Food bytes: The kitchen goes digital
The kitchen of the future will be your interactive friend, helping you cook, shop and eat with optimum hygiene and efficiency.
And many of the technologies that will help us live this way are already here.
Smart fridges featuring wi-fi enabled tablet-style screens and barcode scanning technology can keep tabs on the foods they contain, including their use-by dates.
They can even suggest recipes based on what you have in stock and send all this information to your smartphone.
Most of our kitchen appliances are getting brainier, from the humble chopping block to the multifunction oven.
And as the "internet of things" gathers pace, it might not be too long before all our gadgets are talking wirelessly to each other as well.
Chop-syc is a multifunction interactive touchscreen chopping board created by product designer Siobhan Andrews.
Her prototype recently won the #GetItDownOnPaper competition for inventors. funded by Sharp Laboratories of Europe and Humans Invent.
It is a wi-fi enabled board that can weigh ingredients, suggest recipes and scale the quantities up or down according to the number of diners.
Ms Andrews said she wanted the board to "simplify healthy cooking".
Chop-syc can also add recipe ingredients to your online shopping list and place a supermarket order for you.
Toughened glass, coupled with the ability to reduce touchscreen sensitivity, means you can chop away to your heart's content without fear of damage.
"The health dimension was something that really attracted us," said Ian Thompson, managing director of Sharp Laboratories of Europe.
Janne Palovuori, from Finland, was a finalist in the 2013 Electrolux Design Lab competition with her Nutrima food analysis mat prototype.
It can be charged by bending and then measures the weight, toxicity and nutritional value of ingredients placed on it, as well as helping you source local foods online.
As bendy screen technology develops, we will soon be able to slap this kind of interactive intelligent mat on any vertical or horizontal surface.
And it does not take a great leap of imagination to see how these intelligent gadgets will soon be sharing information with our intelligent fridges.
Fabrice Boutain's HAPIfork, launched this year, monitors how fast we eat in an attempt to get us to slow down. Eating too fast has been shown to contribute to obesity, because our sense of hunger and satiety lags behind the scoffing process.
Our eating habit data can be uploaded to a computer and displayed graphically.
Henrik Otto, Electrolux's vice-president of design, told the BBC: "There is still a lot of technology that hasn't become the everyday property of consumers, such as induction cooking."
It uses alternating electric current to produce an oscillating magnetic field that then heats up a ferromagnetic pan. It is a faster, more energy-efficient way to heat food than the traditional gas burner or electrically heated coil hobs.
"This allows for very precise temperatures," says Mr Otto.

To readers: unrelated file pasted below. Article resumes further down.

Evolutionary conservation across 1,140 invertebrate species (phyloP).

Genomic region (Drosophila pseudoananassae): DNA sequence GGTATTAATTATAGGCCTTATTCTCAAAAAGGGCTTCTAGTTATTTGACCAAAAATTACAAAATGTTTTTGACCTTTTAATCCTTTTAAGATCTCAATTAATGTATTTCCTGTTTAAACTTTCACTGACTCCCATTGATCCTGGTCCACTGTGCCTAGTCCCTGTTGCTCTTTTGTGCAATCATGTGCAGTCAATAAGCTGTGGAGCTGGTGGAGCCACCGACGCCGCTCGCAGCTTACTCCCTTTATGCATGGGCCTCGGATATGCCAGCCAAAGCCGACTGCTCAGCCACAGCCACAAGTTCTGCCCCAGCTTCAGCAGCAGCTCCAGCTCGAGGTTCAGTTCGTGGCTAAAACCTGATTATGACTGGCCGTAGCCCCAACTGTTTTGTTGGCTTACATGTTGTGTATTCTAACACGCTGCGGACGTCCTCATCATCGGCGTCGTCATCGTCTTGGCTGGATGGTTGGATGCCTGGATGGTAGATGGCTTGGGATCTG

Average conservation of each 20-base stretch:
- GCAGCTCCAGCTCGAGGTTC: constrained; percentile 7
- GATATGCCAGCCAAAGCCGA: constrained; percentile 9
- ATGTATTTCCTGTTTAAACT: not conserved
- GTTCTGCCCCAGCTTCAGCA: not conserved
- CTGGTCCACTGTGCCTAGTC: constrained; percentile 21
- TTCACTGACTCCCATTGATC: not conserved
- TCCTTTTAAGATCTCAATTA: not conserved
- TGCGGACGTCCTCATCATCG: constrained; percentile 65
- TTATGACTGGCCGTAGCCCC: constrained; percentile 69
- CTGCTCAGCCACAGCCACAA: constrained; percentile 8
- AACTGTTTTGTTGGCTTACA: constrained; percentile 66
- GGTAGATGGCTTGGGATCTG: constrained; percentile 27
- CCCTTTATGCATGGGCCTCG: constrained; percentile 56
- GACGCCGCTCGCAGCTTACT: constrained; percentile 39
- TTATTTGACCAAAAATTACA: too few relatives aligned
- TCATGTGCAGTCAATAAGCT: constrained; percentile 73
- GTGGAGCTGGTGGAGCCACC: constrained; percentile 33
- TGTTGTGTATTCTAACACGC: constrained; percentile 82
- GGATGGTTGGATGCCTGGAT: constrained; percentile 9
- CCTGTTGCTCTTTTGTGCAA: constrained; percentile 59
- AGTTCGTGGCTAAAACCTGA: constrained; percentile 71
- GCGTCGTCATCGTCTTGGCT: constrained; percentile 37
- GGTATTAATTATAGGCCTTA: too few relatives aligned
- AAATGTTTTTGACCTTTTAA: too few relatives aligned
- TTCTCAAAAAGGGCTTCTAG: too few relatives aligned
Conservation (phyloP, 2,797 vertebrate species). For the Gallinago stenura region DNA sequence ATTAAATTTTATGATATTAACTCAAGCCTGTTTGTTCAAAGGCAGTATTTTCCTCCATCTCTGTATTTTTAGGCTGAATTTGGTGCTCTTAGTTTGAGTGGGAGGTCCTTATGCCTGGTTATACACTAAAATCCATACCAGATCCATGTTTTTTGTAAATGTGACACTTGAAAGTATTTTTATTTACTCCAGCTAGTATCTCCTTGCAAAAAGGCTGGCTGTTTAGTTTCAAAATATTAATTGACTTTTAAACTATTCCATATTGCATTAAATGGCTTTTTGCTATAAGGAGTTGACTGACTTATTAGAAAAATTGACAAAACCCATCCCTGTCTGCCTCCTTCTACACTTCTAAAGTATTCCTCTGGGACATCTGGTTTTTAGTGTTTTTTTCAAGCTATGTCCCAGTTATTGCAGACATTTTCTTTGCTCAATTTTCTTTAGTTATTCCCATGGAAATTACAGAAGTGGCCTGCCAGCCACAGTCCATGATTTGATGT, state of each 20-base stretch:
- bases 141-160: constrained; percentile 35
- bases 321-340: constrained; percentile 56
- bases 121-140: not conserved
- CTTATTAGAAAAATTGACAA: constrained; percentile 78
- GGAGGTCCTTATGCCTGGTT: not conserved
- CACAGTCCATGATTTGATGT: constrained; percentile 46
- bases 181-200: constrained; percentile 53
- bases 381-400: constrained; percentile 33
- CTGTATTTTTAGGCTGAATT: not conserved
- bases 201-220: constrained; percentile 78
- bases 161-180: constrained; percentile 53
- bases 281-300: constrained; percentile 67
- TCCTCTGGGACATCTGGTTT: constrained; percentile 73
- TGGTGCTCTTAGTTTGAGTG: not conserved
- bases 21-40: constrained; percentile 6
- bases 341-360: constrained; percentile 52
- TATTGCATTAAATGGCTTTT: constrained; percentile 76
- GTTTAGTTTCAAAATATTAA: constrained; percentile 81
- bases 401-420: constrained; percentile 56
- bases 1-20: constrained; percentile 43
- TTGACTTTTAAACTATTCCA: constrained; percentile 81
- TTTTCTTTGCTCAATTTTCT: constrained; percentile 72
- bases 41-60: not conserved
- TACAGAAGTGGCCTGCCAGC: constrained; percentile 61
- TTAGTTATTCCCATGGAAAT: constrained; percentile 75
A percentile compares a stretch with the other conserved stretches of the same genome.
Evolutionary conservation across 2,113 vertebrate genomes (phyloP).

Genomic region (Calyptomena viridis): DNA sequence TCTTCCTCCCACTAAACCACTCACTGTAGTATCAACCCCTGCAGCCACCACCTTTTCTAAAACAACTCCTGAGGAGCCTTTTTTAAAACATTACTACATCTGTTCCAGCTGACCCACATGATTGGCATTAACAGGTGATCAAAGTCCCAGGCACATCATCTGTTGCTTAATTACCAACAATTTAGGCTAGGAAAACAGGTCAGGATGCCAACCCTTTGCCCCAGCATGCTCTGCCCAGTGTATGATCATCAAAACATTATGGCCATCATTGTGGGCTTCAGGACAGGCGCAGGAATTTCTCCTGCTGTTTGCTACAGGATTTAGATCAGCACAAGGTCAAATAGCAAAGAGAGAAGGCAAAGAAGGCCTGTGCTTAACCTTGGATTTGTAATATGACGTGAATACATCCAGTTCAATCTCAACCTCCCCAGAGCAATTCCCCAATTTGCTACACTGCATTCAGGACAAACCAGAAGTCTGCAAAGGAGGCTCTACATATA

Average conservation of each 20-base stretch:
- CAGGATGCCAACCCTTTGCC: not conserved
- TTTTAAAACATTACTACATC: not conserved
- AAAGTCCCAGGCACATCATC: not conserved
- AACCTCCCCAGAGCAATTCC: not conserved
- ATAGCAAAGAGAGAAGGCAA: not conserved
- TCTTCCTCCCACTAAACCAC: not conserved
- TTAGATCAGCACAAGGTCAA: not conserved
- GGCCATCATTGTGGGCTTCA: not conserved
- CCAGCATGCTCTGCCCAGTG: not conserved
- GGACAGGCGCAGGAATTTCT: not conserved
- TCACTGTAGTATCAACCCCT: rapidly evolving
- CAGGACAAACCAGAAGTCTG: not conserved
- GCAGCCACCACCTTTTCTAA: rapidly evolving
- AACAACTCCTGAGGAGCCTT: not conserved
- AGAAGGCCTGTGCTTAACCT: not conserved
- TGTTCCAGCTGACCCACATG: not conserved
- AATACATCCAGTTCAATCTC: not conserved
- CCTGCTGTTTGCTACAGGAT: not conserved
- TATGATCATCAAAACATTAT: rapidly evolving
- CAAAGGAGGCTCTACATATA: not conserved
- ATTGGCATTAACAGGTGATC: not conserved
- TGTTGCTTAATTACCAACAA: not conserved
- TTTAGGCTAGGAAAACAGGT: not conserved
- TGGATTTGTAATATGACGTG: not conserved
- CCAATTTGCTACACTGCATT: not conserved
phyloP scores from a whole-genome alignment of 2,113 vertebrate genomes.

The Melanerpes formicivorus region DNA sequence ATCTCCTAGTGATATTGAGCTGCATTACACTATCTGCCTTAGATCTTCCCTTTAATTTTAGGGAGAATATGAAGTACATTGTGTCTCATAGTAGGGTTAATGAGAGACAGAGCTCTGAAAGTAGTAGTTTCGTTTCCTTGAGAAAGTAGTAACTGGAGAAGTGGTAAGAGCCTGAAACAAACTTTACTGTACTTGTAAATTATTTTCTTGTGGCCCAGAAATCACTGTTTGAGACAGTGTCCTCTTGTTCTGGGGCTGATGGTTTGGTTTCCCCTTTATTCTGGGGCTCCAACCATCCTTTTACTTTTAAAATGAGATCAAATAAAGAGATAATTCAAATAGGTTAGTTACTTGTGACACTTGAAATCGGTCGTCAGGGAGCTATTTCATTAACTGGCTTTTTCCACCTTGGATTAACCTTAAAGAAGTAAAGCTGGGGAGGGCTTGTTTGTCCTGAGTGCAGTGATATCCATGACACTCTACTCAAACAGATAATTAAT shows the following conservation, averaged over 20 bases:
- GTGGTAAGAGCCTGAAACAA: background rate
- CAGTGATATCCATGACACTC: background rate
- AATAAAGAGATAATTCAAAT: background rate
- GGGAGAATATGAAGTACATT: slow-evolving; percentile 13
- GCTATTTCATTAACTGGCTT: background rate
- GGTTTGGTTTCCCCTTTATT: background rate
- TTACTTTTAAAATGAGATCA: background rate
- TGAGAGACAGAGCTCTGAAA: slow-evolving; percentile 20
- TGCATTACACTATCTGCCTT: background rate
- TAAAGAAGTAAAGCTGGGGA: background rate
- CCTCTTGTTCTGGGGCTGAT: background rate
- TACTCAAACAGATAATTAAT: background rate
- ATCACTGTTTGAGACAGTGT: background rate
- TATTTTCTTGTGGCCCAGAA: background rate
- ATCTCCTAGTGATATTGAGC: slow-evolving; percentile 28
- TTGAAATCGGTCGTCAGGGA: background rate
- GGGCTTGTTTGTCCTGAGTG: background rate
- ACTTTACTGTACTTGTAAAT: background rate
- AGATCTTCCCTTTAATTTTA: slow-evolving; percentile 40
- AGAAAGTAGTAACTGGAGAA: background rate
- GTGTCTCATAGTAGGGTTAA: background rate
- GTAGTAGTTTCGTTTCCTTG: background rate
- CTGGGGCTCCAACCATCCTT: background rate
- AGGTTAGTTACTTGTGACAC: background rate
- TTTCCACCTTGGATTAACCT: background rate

The latest induction hobs include automatic pan recognition, which means the zone will only heat up once it has recognised that a typical saucepan shape has been placed on it.
This prevents smaller metal objects, such as spoons or bottle openers, getting hot if they are left on the induction zones.
But Mr Otto believes the technology could be applied more extensively.
"What if your entire counter top or table incorporated induction technology?" he asks. "What if it could be used to power your other appliances?"
As populations grow and compact urban living becomes the norm, "rooms will have to morph throughout the day and our technology will have to multitask", he says.
"For example, a living room coffee table could also be an induction cooktop that then charges your laptop overnight."
While we may still be a long way from Star Trek-style food replicators, lazy cooks and time-poor parents might take heart from a new invention from Barcelona start-up Natural Machines.
It has developed Foodini, a prototype 3D printer that can produce a range of foodstuffs, from chocolate to ravioli, from a number of ingredients, as long as they are squidgy.
Technically, this is piping, not printing, and the results are unlikely to win any prizes on MasterChef.
But the machine can combine up to six different ingredients from separate nozzles to create a potentially wide range of foods in precisely programmed shapes.
Nasa has been looking at similar technology to help provide more exciting mealtimes for astronauts on the International Space Station.
Lynette Kucsma, the company's chief marketing officer, told the BBC: "We're looking for everyday foods you would eat, so savoury foods from ravioli to gnocchi... to decorating toast that you might have for breakfast."
Its makers envisage networked machines sharing culinary creations across social media, and workers being able to set them up in advance so that your food is ready for you when you arrive back home.
Chief executive Emilio Sepulveda thinks the Foodini will probably cost about 1,000 euros ($1,350; £833), although we are unlikely to see it in stores soon.
But as the networked digital kitchen comes closer, many of us are still waiting for the perfect gadget: an espresso maker equipped with voice biometrics.
Just one word and it will brew up the perfect, personalised coffee. Now that would be progress.